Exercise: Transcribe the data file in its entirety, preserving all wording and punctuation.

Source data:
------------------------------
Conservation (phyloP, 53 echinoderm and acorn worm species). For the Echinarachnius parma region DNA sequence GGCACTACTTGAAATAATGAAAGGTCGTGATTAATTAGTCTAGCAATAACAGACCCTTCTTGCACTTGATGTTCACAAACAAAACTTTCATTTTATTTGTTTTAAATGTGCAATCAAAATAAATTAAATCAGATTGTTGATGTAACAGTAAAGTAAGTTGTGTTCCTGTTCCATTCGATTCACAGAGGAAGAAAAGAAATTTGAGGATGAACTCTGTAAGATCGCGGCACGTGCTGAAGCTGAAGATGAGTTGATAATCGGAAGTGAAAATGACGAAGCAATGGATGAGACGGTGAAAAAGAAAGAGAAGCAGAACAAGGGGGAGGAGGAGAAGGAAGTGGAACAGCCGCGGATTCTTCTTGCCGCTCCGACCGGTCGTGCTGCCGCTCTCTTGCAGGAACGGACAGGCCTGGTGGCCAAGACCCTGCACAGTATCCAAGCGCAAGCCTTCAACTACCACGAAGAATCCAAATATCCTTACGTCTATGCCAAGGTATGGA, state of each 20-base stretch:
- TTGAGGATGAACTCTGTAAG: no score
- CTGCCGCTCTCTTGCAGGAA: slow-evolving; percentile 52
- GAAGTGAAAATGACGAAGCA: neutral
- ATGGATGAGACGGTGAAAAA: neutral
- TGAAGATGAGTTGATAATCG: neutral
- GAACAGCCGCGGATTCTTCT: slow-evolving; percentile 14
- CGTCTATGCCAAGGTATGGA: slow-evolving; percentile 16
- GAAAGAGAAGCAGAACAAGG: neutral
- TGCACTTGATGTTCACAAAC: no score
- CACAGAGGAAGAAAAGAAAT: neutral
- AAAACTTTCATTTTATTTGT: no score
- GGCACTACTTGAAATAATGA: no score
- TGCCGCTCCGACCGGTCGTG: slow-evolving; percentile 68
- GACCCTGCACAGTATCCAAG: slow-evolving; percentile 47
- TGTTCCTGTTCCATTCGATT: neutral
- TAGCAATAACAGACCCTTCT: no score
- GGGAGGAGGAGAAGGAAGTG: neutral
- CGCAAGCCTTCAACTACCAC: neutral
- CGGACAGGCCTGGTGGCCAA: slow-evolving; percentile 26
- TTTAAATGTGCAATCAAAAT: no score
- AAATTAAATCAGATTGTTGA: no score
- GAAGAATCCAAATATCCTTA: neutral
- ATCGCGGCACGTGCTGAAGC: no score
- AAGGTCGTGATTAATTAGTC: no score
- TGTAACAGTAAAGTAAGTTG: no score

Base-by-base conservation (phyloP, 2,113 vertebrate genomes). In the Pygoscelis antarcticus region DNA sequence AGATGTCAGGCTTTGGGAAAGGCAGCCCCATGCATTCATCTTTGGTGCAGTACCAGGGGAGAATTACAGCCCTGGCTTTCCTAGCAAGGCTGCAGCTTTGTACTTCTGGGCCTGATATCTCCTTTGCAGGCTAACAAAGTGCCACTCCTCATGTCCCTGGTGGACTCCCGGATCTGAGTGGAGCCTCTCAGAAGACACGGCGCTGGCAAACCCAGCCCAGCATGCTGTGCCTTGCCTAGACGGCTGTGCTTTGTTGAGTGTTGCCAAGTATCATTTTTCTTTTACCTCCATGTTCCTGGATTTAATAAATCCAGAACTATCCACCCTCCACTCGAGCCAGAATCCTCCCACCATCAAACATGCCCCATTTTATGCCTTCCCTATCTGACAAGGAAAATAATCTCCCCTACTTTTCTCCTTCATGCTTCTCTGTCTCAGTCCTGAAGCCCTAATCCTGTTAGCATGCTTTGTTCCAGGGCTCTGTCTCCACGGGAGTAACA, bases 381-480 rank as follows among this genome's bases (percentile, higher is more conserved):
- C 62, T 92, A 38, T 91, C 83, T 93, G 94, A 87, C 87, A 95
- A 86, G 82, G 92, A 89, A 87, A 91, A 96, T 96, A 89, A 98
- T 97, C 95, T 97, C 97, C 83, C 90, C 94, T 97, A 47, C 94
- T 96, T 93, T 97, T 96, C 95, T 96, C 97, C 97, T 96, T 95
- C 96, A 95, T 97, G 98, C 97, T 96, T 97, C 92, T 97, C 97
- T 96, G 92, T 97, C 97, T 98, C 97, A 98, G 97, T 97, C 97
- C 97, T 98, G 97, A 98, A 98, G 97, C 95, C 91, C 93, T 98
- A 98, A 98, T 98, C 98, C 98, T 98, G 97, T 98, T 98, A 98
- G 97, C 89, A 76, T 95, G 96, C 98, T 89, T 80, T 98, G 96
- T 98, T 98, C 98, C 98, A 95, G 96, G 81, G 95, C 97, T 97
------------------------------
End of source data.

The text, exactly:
Conservation (phyloP, 53 echinoderm and acorn worm species). For the Echinarachnius parma region DNA sequence GGCACTACTTGAAATAATGAAAGGTCGTGATTAATTAGTCTAGCAATAACAGACCCTTCTTGCACTTGATGTTCACAAACAAAACTTTCATTTTATTTGTTTTAAATGTGCAATCAAAATAAATTAAATCAGATTGTTGATGTAACAGTAAAGTAAGTTGTGTTCCTGTTCCATTCGATTCACAGAGGAAGAAAAGAAATTTGAGGATGAACTCTGTAAGATCGCGGCACGTGCTGAAGCTGAAGATGAGTTGATAATCGGAAGTGAAAATGACGAAGCAATGGATGAGACGGTGAAAAAGAAAGAGAAGCAGAACAAGGGGGAGGAGGAGAAGGAAGTGGAACAGCCGCGGATTCTTCTTGCCGCTCCGACCGGTCGTGCTGCCGCTCTCTTGCAGGAACGGACAGGCCTGGTGGCCAAGACCCTGCACAGTATCCAAGCGCAAGCCTTCAACTACCACGAAGAATCCAAATATCCTTACGTCTATGCCAAGGTATGGA, state of each 20-base stretch:
- TTGAGGATGAACTCTGTAAG: no score
- CTGCCGCTCTCTTGCAGGAA: slow-evolving; percentile 52
- GAAGTGAAAATGACGAAGCA: neutral
- ATGGATGAGACGGTGAAAAA: neutral
- TGAAGATGAGTTGATAATCG: neutral
- GAACAGCCGCGGATTCTTCT: slow-evolving; percentile 14
- CGTCTATGCCAAGGTATGGA: slow-evolving; percentile 16
- GAAAGAGAAGCAGAACAAGG: neutral
- TGCACTTGATGTTCACAAAC: no score
- CACAGAGGAAGAAAAGAAAT: neutral
- AAAACTTTCATTTTATTTGT: no score
- GGCACTACTTGAAATAATGA: no score
- TGCCGCTCCGACCGGTCGTG: slow-evolving; percentile 68
- GACCCTGCACAGTATCCAAG: slow-evolving; percentile 47
- TGTTCCTGTTCCATTCGATT: neutral
- TAGCAATAACAGACCCTTCT: no score
- GGGAGGAGGAGAAGGAAGTG: neutral
- CGCAAGCCTTCAACTACCAC: neutral
- CGGACAGGCCTGGTGGCCAA: slow-evolving; percentile 26
- TTTAAATGTGCAATCAAAAT: no score
- AAATTAAATCAGATTGTTGA: no score
- GAAGAATCCAAATATCCTTA: neutral
- ATCGCGGCACGTGCTGAAGC: no score
- AAGGTCGTGATTAATTAGTC: no score
- TGTAACAGTAAAGTAAGTTG: no score

Base-by-base conservation (phyloP, 2,113 vertebrate genomes). In the Pygoscelis antarcticus region DNA sequence AGATGTCAGGCTTTGGGAAAGGCAGCCCCATGCATTCATCTTTGGTGCAGTACCAGGGGAGAATTACAGCCCTGGCTTTCCTAGCAAGGCTGCAGCTTTGTACTTCTGGGCCTGATATCTCCTTTGCAGGCTAACAAAGTGCCACTCCTCATGTCCCTGGTGGACTCCCGGATCTGAGTGGAGCCTCTCAGAAGACACGGCGCTGGCAAACCCAGCCCAGCATGCTGTGCCTTGCCTAGACGGCTGTGCTTTGTTGAGTGTTGCCAAGTATCATTTTTCTTTTACCTCCATGTTCCTGGATTTAATAAATCCAGAACTATCCACCCTCCACTCGAGCCAGAATCCTCCCACCATCAAACATGCCCCATTTTATGCCTTCCCTATCTGACAAGGAAAATAATCTCCCCTACTTTTCTCCTTCATGCTTCTCTGTCTCAGTCCTGAAGCCCTAATCCTGTTAGCATGCTTTGTTCCAGGGCTCTGTCTCCACGGGAGTAACA, bases 381-480 rank as follows among this genome's bases (percentile, higher is more conserved):
- C 62, T 92, A 38, T 91, C 83, T 93, G 94, A 87, C 87, A 95
- A 86, G 82, G 92, A 89, A 87, A 91, A 96, T 96, A 89, A 98
- T 97, C 95, T 97, C 97, C 83, C 90, C 94, T 97, A 47, C 94
- T 96, T 93, T 97, T 96, C 95, T 96, C 97, C 97, T 96, T 95
- C 96, A 95, T 97, G 98, C 97, T 96, T 97, C 92, T 97, C 97
- T 96, G 92, T 97, C 97, T 98, C 97, A 98, G 97, T 97, C 97
- C 97, T 98, G 97, A 98, A 98, G 97, C 95, C 91, C 93, T 98
- A 98, A 98, T 98, C 98, C 98, T 98, G 97, T 98, T 98, A 98
- G 97, C 89, A 76, T 95, G 96, C 98, T 89, T 80, T 98, G 96
- T 98, T 98, C 98, C 98, A 95, G 96, G 81, G 95, C 97, T 97